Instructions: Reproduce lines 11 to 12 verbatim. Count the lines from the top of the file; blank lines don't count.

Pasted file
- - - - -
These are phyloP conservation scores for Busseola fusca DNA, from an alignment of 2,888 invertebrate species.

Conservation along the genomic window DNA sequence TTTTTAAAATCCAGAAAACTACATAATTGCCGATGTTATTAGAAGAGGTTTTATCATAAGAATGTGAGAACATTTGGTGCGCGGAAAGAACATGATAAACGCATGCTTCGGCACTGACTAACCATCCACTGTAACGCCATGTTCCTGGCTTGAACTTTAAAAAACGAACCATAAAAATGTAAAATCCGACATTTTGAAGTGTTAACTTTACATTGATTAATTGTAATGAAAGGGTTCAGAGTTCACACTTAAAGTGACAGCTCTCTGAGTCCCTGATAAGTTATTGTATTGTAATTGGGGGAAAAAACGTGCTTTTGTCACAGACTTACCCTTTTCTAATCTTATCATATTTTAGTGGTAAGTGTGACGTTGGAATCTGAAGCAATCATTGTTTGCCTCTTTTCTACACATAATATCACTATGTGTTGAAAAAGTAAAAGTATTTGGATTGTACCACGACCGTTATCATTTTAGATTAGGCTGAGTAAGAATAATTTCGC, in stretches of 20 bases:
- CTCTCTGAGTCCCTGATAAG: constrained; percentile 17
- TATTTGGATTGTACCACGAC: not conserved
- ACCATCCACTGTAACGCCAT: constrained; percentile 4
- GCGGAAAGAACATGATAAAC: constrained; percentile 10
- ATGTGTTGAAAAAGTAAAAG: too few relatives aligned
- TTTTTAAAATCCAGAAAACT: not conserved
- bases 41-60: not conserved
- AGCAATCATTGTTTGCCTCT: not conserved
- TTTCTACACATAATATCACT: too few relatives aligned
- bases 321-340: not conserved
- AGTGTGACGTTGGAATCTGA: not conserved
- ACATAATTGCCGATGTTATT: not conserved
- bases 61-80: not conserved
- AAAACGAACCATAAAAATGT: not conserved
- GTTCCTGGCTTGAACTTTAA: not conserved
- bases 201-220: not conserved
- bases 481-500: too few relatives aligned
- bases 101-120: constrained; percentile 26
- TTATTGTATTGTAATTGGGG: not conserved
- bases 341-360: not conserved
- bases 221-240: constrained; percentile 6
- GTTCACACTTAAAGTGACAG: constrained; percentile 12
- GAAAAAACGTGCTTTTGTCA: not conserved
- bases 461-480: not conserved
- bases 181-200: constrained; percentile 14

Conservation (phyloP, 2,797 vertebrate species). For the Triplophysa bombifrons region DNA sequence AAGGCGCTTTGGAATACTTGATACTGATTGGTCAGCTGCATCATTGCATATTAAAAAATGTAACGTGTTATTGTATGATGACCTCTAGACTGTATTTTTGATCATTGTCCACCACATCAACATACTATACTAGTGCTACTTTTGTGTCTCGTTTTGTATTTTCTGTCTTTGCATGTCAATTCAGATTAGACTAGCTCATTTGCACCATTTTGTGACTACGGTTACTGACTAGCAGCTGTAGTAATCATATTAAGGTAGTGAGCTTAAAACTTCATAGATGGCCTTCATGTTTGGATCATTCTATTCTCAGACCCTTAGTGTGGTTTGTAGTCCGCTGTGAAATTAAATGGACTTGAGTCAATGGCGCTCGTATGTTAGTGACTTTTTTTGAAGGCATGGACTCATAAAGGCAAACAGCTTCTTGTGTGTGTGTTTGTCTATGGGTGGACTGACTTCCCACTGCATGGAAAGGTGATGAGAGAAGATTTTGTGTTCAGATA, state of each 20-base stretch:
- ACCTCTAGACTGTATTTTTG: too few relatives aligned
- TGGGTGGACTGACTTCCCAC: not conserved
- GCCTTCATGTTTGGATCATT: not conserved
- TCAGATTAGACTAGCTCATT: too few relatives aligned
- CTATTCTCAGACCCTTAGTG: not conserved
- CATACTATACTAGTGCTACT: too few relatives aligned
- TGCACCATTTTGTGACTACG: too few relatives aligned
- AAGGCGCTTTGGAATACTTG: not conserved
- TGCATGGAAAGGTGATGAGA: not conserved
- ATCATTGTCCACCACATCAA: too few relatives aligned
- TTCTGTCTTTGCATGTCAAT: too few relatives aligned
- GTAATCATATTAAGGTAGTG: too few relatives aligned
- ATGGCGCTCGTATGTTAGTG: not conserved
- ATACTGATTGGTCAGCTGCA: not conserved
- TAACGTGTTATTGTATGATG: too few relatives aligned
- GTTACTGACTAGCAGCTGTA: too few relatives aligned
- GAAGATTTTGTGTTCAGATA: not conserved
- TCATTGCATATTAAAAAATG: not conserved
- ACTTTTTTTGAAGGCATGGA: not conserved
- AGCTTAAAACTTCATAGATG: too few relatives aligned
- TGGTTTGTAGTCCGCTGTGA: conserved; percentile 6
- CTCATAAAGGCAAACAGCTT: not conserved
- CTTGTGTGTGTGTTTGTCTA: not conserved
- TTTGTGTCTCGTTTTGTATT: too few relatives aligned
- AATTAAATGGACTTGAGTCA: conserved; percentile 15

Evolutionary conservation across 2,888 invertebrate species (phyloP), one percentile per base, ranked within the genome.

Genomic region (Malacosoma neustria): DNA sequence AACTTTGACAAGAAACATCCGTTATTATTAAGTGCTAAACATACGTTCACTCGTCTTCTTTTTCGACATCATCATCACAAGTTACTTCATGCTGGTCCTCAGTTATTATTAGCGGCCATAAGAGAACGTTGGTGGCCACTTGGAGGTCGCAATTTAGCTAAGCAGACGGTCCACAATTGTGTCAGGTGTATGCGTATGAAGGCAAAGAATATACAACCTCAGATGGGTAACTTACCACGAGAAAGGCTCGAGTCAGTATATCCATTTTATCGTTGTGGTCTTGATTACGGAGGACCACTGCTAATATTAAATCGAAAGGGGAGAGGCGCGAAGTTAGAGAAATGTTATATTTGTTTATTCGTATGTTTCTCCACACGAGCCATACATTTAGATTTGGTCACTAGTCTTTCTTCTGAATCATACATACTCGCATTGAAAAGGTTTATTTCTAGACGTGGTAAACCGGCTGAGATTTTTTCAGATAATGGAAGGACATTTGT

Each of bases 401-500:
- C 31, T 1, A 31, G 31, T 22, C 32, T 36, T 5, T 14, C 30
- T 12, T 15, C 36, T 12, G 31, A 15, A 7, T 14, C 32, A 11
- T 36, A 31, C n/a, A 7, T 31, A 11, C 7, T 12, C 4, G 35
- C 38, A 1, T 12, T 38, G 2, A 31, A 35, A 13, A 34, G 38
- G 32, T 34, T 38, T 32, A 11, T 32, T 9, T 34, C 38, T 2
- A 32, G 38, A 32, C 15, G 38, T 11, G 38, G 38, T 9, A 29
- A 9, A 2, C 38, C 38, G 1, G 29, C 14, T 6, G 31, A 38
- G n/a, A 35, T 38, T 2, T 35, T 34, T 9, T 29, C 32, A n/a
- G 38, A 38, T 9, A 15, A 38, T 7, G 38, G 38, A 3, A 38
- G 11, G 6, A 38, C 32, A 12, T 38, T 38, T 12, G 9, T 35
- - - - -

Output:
- TTTCTACACATAATATCACT: too few relatives aligned
- bases 321-340: not conserved